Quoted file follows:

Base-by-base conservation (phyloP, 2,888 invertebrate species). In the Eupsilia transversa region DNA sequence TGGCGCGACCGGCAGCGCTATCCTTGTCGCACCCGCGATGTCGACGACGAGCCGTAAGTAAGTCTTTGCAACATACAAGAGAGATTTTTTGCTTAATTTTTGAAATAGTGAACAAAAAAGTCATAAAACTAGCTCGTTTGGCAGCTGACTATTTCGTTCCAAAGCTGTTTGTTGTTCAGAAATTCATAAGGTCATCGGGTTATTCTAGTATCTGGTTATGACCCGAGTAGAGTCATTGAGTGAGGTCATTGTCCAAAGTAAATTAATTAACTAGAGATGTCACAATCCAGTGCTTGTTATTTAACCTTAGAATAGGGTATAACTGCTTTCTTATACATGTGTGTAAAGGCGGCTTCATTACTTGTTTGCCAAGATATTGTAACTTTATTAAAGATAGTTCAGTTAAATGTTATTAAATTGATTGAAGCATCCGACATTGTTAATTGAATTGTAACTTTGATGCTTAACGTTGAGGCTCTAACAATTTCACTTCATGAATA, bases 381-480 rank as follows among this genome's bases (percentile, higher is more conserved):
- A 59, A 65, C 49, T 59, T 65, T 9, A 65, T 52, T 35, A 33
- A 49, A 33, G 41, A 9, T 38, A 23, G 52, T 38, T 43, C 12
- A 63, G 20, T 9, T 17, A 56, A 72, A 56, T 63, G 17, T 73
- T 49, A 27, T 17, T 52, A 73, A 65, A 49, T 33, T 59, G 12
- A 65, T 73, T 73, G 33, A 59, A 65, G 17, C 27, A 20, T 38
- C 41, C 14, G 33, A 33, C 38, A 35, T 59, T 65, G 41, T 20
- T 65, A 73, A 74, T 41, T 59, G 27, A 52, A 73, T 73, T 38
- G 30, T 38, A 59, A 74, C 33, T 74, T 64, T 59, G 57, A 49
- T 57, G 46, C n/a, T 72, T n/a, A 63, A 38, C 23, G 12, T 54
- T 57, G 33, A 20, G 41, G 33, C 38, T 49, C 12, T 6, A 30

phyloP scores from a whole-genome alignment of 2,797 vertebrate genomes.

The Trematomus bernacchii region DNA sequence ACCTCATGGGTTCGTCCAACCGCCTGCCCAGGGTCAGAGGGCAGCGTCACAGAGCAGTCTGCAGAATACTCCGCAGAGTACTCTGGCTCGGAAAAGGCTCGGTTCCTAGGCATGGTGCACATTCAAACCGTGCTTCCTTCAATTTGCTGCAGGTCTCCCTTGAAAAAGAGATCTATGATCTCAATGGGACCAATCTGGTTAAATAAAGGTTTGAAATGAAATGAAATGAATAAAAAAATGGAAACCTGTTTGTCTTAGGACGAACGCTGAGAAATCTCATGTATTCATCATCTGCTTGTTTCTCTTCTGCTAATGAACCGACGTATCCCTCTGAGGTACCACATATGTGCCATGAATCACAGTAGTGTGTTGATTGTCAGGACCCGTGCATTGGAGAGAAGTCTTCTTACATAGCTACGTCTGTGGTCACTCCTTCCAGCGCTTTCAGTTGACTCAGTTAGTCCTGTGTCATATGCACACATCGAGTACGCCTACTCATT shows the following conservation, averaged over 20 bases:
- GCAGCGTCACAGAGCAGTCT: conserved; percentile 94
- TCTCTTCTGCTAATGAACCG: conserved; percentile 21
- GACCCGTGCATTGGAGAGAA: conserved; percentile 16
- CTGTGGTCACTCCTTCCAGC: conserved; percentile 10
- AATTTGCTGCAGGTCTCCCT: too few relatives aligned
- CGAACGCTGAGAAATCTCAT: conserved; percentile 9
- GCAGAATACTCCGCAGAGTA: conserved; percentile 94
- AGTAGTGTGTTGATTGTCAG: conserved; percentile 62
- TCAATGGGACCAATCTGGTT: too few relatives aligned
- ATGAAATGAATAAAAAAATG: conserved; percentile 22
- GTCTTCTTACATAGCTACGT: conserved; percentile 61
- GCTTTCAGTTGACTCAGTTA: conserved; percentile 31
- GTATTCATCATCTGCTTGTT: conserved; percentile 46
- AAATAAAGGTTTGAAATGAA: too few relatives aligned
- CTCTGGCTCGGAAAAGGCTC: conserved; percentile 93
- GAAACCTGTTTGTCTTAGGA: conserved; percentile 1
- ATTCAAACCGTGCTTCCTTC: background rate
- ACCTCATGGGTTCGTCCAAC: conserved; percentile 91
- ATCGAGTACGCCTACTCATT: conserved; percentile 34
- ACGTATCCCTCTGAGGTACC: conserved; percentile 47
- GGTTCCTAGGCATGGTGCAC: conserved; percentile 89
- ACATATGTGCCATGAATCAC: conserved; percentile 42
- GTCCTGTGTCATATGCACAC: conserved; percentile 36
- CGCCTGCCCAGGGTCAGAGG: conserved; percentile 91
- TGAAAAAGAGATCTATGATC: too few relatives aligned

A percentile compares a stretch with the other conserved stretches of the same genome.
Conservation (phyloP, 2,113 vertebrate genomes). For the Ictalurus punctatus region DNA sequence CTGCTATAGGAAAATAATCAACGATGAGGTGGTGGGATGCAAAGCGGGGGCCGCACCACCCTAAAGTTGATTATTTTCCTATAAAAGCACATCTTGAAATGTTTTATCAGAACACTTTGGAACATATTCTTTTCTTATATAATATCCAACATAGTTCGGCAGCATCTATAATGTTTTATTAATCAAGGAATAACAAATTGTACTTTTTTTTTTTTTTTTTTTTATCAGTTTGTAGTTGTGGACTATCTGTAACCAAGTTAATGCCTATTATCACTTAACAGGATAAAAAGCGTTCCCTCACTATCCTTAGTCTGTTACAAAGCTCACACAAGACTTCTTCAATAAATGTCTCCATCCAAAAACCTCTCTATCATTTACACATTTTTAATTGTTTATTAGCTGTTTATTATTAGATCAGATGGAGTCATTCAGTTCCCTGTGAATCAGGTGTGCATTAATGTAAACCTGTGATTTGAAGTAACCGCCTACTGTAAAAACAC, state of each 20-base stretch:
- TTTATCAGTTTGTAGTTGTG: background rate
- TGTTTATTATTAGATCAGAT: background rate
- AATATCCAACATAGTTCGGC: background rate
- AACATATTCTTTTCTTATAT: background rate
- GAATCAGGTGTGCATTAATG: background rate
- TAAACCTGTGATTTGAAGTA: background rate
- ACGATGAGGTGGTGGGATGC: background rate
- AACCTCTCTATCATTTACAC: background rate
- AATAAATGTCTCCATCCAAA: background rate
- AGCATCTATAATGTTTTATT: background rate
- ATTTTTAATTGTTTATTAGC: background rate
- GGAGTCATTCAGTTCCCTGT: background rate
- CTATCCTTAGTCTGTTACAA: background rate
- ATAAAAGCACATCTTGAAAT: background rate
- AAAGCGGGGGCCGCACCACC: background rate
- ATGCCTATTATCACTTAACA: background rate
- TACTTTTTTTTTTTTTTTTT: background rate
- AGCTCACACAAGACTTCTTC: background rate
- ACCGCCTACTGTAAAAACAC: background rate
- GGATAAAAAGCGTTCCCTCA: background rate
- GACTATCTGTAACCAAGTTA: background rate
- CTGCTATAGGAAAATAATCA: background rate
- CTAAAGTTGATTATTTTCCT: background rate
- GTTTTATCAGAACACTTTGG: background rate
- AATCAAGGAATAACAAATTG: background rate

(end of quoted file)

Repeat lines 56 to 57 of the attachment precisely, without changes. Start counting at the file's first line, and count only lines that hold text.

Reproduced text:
- ATGCCTATTATCACTTAACA: background rate
- TACTTTTTTTTTTTTTTTTT: background rate